From the ground in this extreme northern part of Antarctica, spectacularly white and blinding ice seems to extend forever. What can't be seen is the battle raging underfoot to re-shape Earth.
Water is eating away at the Antarctic ice, melting it where it hits the oceans. As the ice sheets slowly thaw, water pours into the sea — 130 billion tons of ice (118 billion metric tons) per year for the past decade, according to NASA satellite calculations. That's the weight of more than 356,000 Empire State Buildings, enough ice melt to fill more than 1.3 million Olympic swimming pools. And the melting is accelerating.
In the worst case scenario, Antarctica's melt could push sea levels up 10 feet (3 meters) worldwide in a century or two, recurving heavily populated coastlines.
Parts of Antarctica are melting so rapidly it has become "ground zero of global climate change without a doubt," said Harvard geophysicist Jerry Mitrovica.
Here on the Antarctic peninsula, where the continent is warming the fastest because the land sticks out in the warmer ocean, 49 billion tons of ice (nearly 45 billion metric tons) are lost each year, according to NASA. The water warms from below, causing the ice to retreat on to land, and then the warmer air takes over. Temperatures rose 5.4 degrees Fahrenheit (3 degrees Celsius) in the last half century, much faster than Earth's average, said Ricardo Jana, a glaciologist for the Chilean Antarctic Institute.
As chinstrap penguins waddled behind him, Peter Convey of the British Antarctic Survey reflected on changes he could see on Robert Island, a small-scale example and perhaps early warning signal of what's happening to the peninsula and rest of the continent as a whole.
"I was last here 10 years ago," Convey said during a rare sunny day on the island, with temperatures just above freezing. "And if you compare what I saw back then to now, the basic difference due to warming is that the permanent patches of snow and ice are smaller. They're still there behind me, but they're smaller than they were."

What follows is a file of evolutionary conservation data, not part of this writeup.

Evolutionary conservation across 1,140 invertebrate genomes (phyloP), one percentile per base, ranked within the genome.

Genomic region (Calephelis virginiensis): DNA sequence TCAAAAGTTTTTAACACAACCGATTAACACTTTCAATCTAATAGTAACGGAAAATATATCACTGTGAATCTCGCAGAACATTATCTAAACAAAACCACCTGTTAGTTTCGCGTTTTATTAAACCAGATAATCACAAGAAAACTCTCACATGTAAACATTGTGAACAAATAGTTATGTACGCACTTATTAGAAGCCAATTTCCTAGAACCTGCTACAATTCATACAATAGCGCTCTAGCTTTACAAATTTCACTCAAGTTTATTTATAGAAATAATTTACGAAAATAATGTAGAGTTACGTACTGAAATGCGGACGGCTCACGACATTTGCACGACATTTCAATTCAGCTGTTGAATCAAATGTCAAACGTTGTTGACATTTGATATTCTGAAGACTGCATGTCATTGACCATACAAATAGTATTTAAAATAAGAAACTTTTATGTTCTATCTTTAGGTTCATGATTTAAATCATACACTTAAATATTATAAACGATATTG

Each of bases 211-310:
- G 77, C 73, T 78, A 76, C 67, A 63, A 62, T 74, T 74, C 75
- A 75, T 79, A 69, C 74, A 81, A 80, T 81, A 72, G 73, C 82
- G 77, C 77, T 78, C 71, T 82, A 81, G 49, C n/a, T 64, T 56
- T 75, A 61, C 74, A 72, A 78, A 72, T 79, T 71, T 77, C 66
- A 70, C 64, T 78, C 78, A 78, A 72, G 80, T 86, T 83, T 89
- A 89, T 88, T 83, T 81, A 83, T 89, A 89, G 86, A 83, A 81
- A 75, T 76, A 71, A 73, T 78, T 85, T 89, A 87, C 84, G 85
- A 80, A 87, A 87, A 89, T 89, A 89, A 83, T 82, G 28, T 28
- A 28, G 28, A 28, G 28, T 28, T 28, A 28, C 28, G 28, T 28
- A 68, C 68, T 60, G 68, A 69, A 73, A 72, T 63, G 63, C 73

Robert Island hits all the senses: the stomach-turning smell of penguin poop; soft moss that invites the rare visitor to lie down, as if on a water bed; brown mud, akin to stepping in gooey chocolate. Patches of the moss, which alternates from fluorescent green to rust red, have grown large enough to be football fields. Though 97 percent of the Antarctic Peninsula is still covered with ice, entire valleys are now free of it, ice is thinner elsewhere and glaciers have retreated, Convey said.
Dressed in a big red parka and sky blue hat, plant biologist Angelica Casanova has to take her gloves off to collect samples, leaving her hands bluish purple from the cold. Casanova says she can't help but notice the changes since she began coming to the island in 1995. Increasingly, plants are taking root in the earth and stone deposited by retreating glaciers, she says.
"It's interesting because the vegetation in some way responds positively. It grows more," she said, a few steps from a sleeping Weddell seal. "What is regrettable is that all the scientific information that we're seeing says there's been a lot of glacier retreat and that worries us."